6          The First Respondent, as the party seeking to rely on the Exclusion Clauses, bore the burden of showing that the Appellant’s right to rely on the unconscionability exception was contractually excluded. It had to show credible evidence that the Exclusion Clause was incorporated into the Sub-Contract. The judge below found that the Particular Conditions of Sub-Contract were incorporated into the Sub-Contract by virtue of cl 3, and there was no reason to disturb his conclusion. The Court of Appeal was not persuaded by the Appellant’s contention that the Exclusion Clauses could not have been incorporated because the Appellant was not given a copy of the Particular Conditions of Main Contract and the Particular Conditions of Sub-Contract at the time of contracting. It did not matter whether the Appellant was actually given a copy or whether it had any knowledge of what those terms were. It is a well-established principle that in the absence of fraud or misrepresentation, a party is bound by all the terms of a contract that it signs, even if that party did not read or understand those terms: [49], [53], [56], [58] and [59].

7          The Appellant argued that in the event that the Exclusion Clauses were incorporated into the Sub-Contract, they should nevertheless be considered unenforceable pursuant to the Unfair Contract Terms Act (Cap 396, 1994 Rev Ed). This point was not raised before the judge below and the Appellant did not seek leave from the Court of Appeal to raise this new point. The Court agreed with the First Respondent that it would be prejudiced if the Appellant were allowed to raise this new point on appeal, because the First Respondent did not have the opportunity to adduce evidence relevant to the reasonableness of the Exclusion Clauses at the time of contracting. In any case, the Court held that it was not inclined to hold that the Exclusion Clauses were inherently unreasonable and unenforceable: [65]–[71].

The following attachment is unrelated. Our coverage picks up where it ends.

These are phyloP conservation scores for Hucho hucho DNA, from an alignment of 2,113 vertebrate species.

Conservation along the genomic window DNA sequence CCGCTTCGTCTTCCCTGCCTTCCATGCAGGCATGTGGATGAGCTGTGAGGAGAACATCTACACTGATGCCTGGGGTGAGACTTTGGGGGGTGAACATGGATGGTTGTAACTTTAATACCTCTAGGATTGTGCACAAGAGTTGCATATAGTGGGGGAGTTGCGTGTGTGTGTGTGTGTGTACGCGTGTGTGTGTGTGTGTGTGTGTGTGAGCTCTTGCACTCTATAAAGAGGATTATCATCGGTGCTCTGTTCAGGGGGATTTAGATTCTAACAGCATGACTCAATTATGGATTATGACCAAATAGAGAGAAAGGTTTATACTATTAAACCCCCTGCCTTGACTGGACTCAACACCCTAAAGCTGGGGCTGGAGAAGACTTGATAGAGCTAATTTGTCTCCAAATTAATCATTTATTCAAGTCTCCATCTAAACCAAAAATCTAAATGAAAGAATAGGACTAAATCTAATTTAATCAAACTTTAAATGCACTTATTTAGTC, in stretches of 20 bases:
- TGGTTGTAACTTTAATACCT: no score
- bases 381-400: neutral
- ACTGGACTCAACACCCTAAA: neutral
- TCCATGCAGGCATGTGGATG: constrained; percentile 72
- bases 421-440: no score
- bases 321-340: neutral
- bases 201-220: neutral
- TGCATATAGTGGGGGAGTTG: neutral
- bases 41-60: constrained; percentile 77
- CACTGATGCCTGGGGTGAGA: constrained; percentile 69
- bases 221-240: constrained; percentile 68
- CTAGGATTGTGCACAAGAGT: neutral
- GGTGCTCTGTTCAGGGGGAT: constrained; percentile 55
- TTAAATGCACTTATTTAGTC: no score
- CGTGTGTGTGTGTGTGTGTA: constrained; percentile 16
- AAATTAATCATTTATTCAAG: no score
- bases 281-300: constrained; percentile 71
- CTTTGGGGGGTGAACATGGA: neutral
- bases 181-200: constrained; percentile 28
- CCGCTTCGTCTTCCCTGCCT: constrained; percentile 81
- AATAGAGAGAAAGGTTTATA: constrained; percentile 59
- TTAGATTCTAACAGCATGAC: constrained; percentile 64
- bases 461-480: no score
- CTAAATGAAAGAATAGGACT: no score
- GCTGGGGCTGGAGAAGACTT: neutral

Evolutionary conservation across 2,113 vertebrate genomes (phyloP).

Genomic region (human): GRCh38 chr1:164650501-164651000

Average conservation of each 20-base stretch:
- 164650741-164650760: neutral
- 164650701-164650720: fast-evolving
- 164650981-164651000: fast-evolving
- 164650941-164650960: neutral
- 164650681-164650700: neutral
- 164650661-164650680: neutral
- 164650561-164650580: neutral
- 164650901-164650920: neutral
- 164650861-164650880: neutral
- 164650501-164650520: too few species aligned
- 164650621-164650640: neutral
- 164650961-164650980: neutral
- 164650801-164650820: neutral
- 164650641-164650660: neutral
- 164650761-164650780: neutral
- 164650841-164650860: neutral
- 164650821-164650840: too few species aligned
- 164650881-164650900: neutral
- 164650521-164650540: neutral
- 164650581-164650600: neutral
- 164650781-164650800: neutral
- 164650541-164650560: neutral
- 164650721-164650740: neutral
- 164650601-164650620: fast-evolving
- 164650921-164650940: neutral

8          The judge below found that there was no strong prima facie case of fraud on the part of the First Respondent to justify the interim injunction. The Court of Appeal found that there was no compelling reason to disagree. However, there was some merit in the Appellant’s arguments about the validity of the First Respondent’s claims against it although they were not sufficient to establish a strong prima facie case of fraud. There was no evidence of the Employer making any claims against the First Respondent for delays, and the First Respondent’s errors in computing some of the periods of delay suggested that the First Respondent had simply made up its liquidated damages claims in haste: [73]–[77].

9          A party seeking an ex parte interlocutory injunction has a duty to make full and frank disclosure of all material facts. The Court of Appeal found that the Appellant failed to discharge its duty to make full and frank disclosure during the ex parte hearing because it did not draw the judge’s attention to the fact that there was an issue about whether the unconscionability exception was excluded by contract. Although the Court has the discretion to continue an interim injunction notwithstanding the lack of full and frank disclosure, the Court did not consider that this was an appropriate case for the exercise of that discretion, because the Exclusion Clauses were obviously highly material in the ex parte application and would have affected significantly the judge’s decision to grant an interim injunction: [79] [80] and [83].

 

This summary is provided to assist in the understanding of the Court’s grounds of decision. It is not intended to be a substitute for the reasons of the Court. All numbers in bold font and square brackets refer to the corresponding paragraph numbers in the Court’s grounds of decision.